The Role of Federal Goverment in Revitalizing Poor Cities
Steve Adubato speaks with U.S. Congressman Donald Norcross (D) – NJ, First Congressional District, who talks about his history with the city of Camden, NJ, the role of the federal government in revitalizing underprivileged cities, the political divide in our nation and his hopes for the future of the country.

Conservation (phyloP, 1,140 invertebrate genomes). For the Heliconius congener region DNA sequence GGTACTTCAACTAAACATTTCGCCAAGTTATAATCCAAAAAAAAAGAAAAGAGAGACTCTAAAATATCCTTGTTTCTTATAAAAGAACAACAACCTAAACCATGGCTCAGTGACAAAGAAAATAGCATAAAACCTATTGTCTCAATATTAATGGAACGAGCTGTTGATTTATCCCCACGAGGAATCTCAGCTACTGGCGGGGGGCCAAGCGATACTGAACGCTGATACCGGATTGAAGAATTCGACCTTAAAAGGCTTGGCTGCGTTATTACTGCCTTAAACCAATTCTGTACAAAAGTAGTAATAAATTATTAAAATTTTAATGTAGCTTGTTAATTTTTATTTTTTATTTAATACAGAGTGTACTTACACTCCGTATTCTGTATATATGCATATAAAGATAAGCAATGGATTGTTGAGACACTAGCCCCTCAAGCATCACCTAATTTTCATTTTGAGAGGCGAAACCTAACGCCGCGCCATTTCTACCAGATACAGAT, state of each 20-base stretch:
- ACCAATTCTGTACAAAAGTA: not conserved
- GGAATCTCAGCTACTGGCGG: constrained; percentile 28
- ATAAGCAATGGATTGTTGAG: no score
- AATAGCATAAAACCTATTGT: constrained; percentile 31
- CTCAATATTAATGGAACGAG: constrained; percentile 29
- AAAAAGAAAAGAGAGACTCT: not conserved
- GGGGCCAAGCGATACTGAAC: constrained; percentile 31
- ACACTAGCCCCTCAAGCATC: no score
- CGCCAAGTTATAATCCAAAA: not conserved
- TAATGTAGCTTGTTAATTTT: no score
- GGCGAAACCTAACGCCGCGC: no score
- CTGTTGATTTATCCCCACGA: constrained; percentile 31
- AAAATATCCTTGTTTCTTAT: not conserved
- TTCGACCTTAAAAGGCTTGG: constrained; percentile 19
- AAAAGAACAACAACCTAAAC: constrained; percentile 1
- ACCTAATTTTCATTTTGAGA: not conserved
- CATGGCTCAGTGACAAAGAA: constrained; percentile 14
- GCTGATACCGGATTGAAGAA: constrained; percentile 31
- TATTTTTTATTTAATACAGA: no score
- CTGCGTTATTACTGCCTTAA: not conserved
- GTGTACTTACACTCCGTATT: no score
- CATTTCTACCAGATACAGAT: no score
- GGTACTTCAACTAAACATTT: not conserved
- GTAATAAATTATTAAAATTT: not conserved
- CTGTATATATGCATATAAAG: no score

"Steve Adubato here on location for State of Affairs. We're in Camden, New Jersey. We're sitting with United States Congressman Donald Norcross from the 1st congressional district. Congressman, before we talk about public policy and life in Washington, just tell folks your connection to Camden. Personal. Family. Yeah. Well I was born here. My father was raised here. My grandmother had a bakery right down on Kaighn Avenue. And I've lived here for the last decade. And it's a great place to live, and certainly a great place to look to the future of what America has to offer. It's right here in Camden. Congressman, let's do this. the role of the federal government? Mm hmm? In helping to revitalize, support cities like Camden, Newark, Jersey City, wherever you want to talk about, Trenton, New Brunswick. What is that role as you see it? Well the role that the federal government plays is not that unusual when you compare it to state government. We all have a stake in... You formerly served in the State Legislature? I was in the State Senate and the Assembly for a short time. But it's to serve those residents. So whether it's job creation, there are many things we can do on the federal level, from tax credits to creating grants, so that the fire department can expand and keep the people here safe. But it's also about creating an atmosphere for jobs. Hmm. To make sure that Camden City just like any other town or city here in the state of New Jersey, has the economic engine to create jobs. You know it's the best social program we could ever hope for is a good job that pays the bills. Right. And family can have health insurance and retire with dignity. So we set the stage, but it's up to the local environment to build it. Congressman, talk a little bit about the mood in Washington. About political polarization. Divisiveness. Yeah. Are we as divided and polarized as many of us think we are? At times we certainly are. Because? And I think that stage has been set by the president. You know, the president is the Leader of the Free World. And when you see such divisiveness coming out of the White House, it sets the stage for, not only the federal government, but the state government. Nobody wants to assess blame, myself more than anybody else, I want to make sure that we come together. You know, the idea of being polarized during election season, we understand. But after it... We happen... excuse me, we happen to be..."